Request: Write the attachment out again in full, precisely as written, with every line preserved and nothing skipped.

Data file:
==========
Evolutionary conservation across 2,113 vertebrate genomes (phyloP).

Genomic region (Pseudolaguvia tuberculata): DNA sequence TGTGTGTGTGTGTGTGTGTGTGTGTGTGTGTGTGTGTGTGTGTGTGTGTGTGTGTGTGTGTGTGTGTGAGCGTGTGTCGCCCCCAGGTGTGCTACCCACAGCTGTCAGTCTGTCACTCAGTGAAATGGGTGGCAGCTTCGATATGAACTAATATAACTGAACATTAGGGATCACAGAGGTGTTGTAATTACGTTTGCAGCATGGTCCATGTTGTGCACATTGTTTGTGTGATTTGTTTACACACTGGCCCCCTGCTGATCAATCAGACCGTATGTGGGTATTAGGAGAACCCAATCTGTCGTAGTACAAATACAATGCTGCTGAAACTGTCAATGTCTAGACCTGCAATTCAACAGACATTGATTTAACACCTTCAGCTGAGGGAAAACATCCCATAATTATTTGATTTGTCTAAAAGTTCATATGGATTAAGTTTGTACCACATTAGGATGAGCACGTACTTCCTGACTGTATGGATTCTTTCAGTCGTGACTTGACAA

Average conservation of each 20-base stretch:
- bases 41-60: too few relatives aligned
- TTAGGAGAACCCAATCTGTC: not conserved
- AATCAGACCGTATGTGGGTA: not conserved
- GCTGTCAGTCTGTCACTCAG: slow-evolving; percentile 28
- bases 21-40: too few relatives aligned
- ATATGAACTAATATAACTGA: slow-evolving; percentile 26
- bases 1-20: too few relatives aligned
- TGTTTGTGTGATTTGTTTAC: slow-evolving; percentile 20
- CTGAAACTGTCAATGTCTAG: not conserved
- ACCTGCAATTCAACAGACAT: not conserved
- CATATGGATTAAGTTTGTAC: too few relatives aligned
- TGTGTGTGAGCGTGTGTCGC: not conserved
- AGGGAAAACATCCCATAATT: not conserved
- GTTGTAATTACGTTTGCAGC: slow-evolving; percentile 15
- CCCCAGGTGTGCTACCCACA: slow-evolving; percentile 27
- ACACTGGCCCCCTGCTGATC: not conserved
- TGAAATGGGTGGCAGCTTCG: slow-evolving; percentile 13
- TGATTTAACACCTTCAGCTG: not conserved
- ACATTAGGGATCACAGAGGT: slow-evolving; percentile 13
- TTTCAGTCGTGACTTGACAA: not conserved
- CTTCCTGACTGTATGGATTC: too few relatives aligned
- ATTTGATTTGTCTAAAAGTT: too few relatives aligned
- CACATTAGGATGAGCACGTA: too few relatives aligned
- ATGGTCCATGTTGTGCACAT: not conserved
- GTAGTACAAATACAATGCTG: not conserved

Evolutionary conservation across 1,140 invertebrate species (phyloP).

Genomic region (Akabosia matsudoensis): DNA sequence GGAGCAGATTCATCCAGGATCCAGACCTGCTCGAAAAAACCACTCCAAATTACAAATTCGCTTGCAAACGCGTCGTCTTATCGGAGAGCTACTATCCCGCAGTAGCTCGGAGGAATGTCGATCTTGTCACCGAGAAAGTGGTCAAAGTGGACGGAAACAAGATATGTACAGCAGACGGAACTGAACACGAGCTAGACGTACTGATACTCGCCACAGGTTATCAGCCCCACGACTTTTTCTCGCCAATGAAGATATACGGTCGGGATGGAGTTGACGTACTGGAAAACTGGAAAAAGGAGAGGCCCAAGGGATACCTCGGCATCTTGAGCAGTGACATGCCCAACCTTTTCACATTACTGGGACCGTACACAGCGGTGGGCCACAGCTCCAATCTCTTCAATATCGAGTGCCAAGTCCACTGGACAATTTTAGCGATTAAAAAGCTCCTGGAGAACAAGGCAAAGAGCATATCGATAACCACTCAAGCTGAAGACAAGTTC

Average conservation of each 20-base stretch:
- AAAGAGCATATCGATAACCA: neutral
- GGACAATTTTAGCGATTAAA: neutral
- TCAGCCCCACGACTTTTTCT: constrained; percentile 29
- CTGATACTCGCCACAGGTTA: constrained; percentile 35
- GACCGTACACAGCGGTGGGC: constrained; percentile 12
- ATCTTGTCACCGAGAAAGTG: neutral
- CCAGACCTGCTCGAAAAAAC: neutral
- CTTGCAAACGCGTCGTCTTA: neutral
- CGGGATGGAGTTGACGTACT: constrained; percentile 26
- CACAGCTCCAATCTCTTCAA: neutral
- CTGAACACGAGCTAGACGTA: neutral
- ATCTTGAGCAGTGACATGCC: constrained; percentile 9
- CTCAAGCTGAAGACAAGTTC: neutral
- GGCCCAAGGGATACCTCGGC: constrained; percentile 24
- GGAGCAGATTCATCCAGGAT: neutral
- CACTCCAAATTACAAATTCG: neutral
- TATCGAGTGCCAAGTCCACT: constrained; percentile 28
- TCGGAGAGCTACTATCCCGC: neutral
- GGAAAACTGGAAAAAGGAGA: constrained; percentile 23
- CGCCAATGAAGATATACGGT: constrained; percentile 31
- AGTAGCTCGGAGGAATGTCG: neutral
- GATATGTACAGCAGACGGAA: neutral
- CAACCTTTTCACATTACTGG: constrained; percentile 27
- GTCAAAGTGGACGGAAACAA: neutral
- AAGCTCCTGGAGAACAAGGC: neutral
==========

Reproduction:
Evolutionary conservation across 2,113 vertebrate genomes (phyloP).

Genomic region (Pseudolaguvia tuberculata): DNA sequence TGTGTGTGTGTGTGTGTGTGTGTGTGTGTGTGTGTGTGTGTGTGTGTGTGTGTGTGTGTGTGTGTGTGAGCGTGTGTCGCCCCCAGGTGTGCTACCCACAGCTGTCAGTCTGTCACTCAGTGAAATGGGTGGCAGCTTCGATATGAACTAATATAACTGAACATTAGGGATCACAGAGGTGTTGTAATTACGTTTGCAGCATGGTCCATGTTGTGCACATTGTTTGTGTGATTTGTTTACACACTGGCCCCCTGCTGATCAATCAGACCGTATGTGGGTATTAGGAGAACCCAATCTGTCGTAGTACAAATACAATGCTGCTGAAACTGTCAATGTCTAGACCTGCAATTCAACAGACATTGATTTAACACCTTCAGCTGAGGGAAAACATCCCATAATTATTTGATTTGTCTAAAAGTTCATATGGATTAAGTTTGTACCACATTAGGATGAGCACGTACTTCCTGACTGTATGGATTCTTTCAGTCGTGACTTGACAA

Average conservation of each 20-base stretch:
- bases 41-60: too few relatives aligned
- TTAGGAGAACCCAATCTGTC: not conserved
- AATCAGACCGTATGTGGGTA: not conserved
- GCTGTCAGTCTGTCACTCAG: slow-evolving; percentile 28
- bases 21-40: too few relatives aligned
- ATATGAACTAATATAACTGA: slow-evolving; percentile 26
- bases 1-20: too few relatives aligned
- TGTTTGTGTGATTTGTTTAC: slow-evolving; percentile 20
- CTGAAACTGTCAATGTCTAG: not conserved
- ACCTGCAATTCAACAGACAT: not conserved
- CATATGGATTAAGTTTGTAC: too few relatives aligned
- TGTGTGTGAGCGTGTGTCGC: not conserved
- AGGGAAAACATCCCATAATT: not conserved
- GTTGTAATTACGTTTGCAGC: slow-evolving; percentile 15
- CCCCAGGTGTGCTACCCACA: slow-evolving; percentile 27
- ACACTGGCCCCCTGCTGATC: not conserved
- TGAAATGGGTGGCAGCTTCG: slow-evolving; percentile 13
- TGATTTAACACCTTCAGCTG: not conserved
- ACATTAGGGATCACAGAGGT: slow-evolving; percentile 13
- TTTCAGTCGTGACTTGACAA: not conserved
- CTTCCTGACTGTATGGATTC: too few relatives aligned
- ATTTGATTTGTCTAAAAGTT: too few relatives aligned
- CACATTAGGATGAGCACGTA: too few relatives aligned
- ATGGTCCATGTTGTGCACAT: not conserved
- GTAGTACAAATACAATGCTG: not conserved

Evolutionary conservation across 1,140 invertebrate species (phyloP).

Genomic region (Akabosia matsudoensis): DNA sequence GGAGCAGATTCATCCAGGATCCAGACCTGCTCGAAAAAACCACTCCAAATTACAAATTCGCTTGCAAACGCGTCGTCTTATCGGAGAGCTACTATCCCGCAGTAGCTCGGAGGAATGTCGATCTTGTCACCGAGAAAGTGGTCAAAGTGGACGGAAACAAGATATGTACAGCAGACGGAACTGAACACGAGCTAGACGTACTGATACTCGCCACAGGTTATCAGCCCCACGACTTTTTCTCGCCAATGAAGATATACGGTCGGGATGGAGTTGACGTACTGGAAAACTGGAAAAAGGAGAGGCCCAAGGGATACCTCGGCATCTTGAGCAGTGACATGCCCAACCTTTTCACATTACTGGGACCGTACACAGCGGTGGGCCACAGCTCCAATCTCTTCAATATCGAGTGCCAAGTCCACTGGACAATTTTAGCGATTAAAAAGCTCCTGGAGAACAAGGCAAAGAGCATATCGATAACCACTCAAGCTGAAGACAAGTTC

Average conservation of each 20-base stretch:
- AAAGAGCATATCGATAACCA: neutral
- GGACAATTTTAGCGATTAAA: neutral
- TCAGCCCCACGACTTTTTCT: constrained; percentile 29
- CTGATACTCGCCACAGGTTA: constrained; percentile 35
- GACCGTACACAGCGGTGGGC: constrained; percentile 12
- ATCTTGTCACCGAGAAAGTG: neutral
- CCAGACCTGCTCGAAAAAAC: neutral
- CTTGCAAACGCGTCGTCTTA: neutral
- CGGGATGGAGTTGACGTACT: constrained; percentile 26
- CACAGCTCCAATCTCTTCAA: neutral
- CTGAACACGAGCTAGACGTA: neutral
- ATCTTGAGCAGTGACATGCC: constrained; percentile 9
- CTCAAGCTGAAGACAAGTTC: neutral
- GGCCCAAGGGATACCTCGGC: constrained; percentile 24
- GGAGCAGATTCATCCAGGAT: neutral
- CACTCCAAATTACAAATTCG: neutral
- TATCGAGTGCCAAGTCCACT: constrained; percentile 28
- TCGGAGAGCTACTATCCCGC: neutral
- GGAAAACTGGAAAAAGGAGA: constrained; percentile 23
- CGCCAATGAAGATATACGGT: constrained; percentile 31
- AGTAGCTCGGAGGAATGTCG: neutral
- GATATGTACAGCAGACGGAA: neutral
- CAACCTTTTCACATTACTGG: constrained; percentile 27
- GTCAAAGTGGACGGAAACAA: neutral
- AAGCTCCTGGAGAACAAGGC: neutral